I hate the talk of judges because politics has entered the courts with one side trying to pass it's liberal judges and the other trying to pass it's conservatives. Wake up, they're all activist judges. I'd prefer good nonpartisan, noncorrupt, nonextremist judges with a bit of common sense but those are going to remain a rare sight in the political climate we live in today. Buchanan says that Kerry "opposed the conservative judges Bush has named to the U.S. appellate courts" but there have been 171 appointed and only six blocked. Not bad considering republicans blocked 60 and only passed 248 total during the six years they controlled congress under Clinton. In fact, on the contrary to republican assertions, Bush's appointees have enjoyed a record setting pace of confirmation. Even Reagan didn't fare as well with a republican congress. It's normal that some won't make it but democrats have actually been surprisingly good at working with Bush it seems.

The third thing Bush is supposed to be right on is sovereignty. Well, unless that means securing the borders, securing the ports and all that stuff, but I assume this means Kerry wants to hand the right to defend America to the French or something. It's funny, no matter how hard Kerry pounds his position home, the soundbites the Bush campaign use are all anyone ever knows about Kerry. "I will never give our right to self-defense to anyone else!!" "See, he wants to give our right to self-defense to someone else".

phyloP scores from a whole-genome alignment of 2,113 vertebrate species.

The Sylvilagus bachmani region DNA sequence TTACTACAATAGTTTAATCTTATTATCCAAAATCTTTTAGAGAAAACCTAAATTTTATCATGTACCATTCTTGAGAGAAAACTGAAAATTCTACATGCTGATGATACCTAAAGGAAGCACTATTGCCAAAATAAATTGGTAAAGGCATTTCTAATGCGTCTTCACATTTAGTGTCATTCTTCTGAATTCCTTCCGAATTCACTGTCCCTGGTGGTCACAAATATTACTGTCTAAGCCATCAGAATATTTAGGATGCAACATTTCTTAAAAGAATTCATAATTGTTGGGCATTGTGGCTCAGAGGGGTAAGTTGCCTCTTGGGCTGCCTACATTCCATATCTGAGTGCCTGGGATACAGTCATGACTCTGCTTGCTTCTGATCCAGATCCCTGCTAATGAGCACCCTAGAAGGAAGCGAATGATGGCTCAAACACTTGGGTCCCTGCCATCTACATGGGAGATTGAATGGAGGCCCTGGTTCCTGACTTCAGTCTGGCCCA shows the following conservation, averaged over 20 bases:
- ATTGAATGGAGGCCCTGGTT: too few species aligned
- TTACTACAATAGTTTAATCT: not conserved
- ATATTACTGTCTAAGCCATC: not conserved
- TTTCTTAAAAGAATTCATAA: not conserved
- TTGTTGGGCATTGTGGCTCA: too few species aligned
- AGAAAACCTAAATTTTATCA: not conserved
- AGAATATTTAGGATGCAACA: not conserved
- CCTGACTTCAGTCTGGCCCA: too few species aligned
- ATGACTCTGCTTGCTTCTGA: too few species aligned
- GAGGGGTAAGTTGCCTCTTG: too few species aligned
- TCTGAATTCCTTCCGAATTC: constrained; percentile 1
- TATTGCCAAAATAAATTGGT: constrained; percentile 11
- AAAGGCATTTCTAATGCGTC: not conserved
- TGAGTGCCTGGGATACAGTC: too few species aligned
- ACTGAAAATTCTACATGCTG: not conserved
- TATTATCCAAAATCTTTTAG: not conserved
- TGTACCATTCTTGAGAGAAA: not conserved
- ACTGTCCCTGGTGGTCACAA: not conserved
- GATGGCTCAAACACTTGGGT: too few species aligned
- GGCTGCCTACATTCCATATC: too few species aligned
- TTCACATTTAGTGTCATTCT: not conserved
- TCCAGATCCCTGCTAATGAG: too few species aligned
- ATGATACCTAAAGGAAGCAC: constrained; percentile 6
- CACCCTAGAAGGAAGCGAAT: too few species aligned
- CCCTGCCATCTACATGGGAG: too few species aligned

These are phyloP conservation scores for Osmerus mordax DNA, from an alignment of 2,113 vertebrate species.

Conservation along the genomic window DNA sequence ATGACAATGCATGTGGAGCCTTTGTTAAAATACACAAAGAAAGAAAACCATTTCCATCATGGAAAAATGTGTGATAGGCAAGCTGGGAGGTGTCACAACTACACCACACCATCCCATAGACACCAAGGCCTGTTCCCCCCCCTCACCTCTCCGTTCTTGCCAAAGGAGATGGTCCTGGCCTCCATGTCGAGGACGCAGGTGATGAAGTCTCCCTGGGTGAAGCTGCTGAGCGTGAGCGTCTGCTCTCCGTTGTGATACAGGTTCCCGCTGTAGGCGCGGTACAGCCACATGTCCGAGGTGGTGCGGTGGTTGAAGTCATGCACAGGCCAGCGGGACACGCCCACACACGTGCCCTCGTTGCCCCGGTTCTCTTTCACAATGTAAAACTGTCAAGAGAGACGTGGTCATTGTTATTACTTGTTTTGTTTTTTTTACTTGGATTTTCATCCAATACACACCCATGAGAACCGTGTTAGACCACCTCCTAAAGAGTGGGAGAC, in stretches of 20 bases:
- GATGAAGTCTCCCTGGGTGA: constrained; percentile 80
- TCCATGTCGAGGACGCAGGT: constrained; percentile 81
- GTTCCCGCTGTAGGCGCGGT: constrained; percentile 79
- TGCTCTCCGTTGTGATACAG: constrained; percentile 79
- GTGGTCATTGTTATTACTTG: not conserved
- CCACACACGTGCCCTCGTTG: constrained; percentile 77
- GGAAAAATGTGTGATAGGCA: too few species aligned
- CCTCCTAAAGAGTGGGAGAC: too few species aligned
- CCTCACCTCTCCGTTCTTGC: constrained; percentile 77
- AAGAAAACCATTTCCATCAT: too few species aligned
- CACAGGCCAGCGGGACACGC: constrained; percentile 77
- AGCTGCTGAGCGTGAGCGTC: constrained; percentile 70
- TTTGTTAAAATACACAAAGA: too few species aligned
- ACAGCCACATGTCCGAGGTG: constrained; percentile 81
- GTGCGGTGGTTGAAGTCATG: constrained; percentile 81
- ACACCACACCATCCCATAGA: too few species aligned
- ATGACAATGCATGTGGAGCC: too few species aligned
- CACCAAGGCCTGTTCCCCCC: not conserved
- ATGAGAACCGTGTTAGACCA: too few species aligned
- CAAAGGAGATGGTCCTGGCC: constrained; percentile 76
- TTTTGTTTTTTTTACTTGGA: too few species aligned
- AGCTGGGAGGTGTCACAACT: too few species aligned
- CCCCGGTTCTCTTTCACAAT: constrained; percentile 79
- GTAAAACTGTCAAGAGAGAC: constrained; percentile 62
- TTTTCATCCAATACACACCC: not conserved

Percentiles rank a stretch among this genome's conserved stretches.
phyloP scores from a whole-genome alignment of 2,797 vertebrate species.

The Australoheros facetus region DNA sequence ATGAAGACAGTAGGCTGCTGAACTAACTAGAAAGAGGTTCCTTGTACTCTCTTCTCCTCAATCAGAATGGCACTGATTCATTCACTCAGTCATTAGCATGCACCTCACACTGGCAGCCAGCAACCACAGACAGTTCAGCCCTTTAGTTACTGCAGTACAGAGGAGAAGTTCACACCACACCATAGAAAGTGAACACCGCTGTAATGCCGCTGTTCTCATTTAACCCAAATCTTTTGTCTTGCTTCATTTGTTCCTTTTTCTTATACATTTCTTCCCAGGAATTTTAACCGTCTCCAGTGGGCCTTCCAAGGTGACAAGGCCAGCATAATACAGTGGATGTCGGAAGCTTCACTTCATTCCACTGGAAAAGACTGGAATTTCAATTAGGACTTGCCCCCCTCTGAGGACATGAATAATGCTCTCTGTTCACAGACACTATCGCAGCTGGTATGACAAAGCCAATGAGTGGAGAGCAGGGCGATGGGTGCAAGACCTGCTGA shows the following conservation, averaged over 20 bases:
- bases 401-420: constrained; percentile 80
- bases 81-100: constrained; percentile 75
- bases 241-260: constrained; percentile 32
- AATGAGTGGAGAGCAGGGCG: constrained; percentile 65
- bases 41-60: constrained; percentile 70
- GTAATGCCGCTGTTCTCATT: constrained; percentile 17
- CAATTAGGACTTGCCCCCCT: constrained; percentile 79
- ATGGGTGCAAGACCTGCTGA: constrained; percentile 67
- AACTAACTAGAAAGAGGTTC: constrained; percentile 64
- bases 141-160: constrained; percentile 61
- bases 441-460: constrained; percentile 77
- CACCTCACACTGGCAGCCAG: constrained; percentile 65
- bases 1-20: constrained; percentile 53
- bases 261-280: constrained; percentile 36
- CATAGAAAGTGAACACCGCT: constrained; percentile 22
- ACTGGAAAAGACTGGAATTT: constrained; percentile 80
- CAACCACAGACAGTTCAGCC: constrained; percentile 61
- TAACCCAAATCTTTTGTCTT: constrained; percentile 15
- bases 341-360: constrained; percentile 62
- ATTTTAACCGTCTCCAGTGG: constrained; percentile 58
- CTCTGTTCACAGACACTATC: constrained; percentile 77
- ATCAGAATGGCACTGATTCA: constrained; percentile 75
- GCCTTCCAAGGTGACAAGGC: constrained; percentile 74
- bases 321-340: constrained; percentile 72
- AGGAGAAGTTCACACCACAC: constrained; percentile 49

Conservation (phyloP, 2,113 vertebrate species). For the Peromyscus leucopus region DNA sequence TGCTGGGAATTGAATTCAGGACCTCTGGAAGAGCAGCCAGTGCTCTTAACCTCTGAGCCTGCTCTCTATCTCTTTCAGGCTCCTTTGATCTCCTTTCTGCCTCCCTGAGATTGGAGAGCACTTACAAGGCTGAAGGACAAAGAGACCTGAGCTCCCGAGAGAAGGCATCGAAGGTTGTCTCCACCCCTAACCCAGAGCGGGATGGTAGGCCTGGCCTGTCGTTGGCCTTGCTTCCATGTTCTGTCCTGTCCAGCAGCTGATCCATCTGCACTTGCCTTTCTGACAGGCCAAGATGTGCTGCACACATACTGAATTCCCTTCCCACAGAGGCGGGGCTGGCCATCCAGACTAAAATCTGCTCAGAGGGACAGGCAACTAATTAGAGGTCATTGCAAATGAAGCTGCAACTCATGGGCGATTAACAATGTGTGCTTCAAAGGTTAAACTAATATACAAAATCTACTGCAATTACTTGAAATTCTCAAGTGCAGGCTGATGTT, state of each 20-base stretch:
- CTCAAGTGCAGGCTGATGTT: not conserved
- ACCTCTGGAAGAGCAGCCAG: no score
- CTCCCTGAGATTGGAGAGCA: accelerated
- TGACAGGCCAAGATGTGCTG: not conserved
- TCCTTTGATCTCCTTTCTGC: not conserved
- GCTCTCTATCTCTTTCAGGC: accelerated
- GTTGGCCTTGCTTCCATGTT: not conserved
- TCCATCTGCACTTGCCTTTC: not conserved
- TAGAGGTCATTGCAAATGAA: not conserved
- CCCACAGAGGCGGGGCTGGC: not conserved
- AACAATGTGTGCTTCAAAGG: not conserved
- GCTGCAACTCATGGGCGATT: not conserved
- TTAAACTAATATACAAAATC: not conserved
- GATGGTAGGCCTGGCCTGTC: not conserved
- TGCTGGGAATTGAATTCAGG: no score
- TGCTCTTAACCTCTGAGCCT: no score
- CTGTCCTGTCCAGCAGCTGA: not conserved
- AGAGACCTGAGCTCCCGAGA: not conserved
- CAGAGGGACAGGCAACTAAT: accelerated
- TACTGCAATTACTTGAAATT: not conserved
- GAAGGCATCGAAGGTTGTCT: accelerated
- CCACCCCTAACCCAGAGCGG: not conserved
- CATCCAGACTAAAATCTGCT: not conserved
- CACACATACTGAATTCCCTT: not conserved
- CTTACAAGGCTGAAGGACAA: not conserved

The fourth issue that Bush "is right on" is values. I have no idea what that means. Is Kerry against values? When the Bush administration lies, blackmails, flip-flops, bribes, sells out CIA agents, and pardons nuclear smugglers, does that mean they're standing for values? Later on there's a mention of "the values of faith, family, community, and country" so that's apparently what he's talking about, but how is Kerry wrong on any of them? On faith, Kerry's religious. And I'll tell ya a couple things; first, if Bush is a Christian he's a damn poor one and second, if a politician has any effect whatsoever on your religious faith, there's something terribly wrong with your religious faith.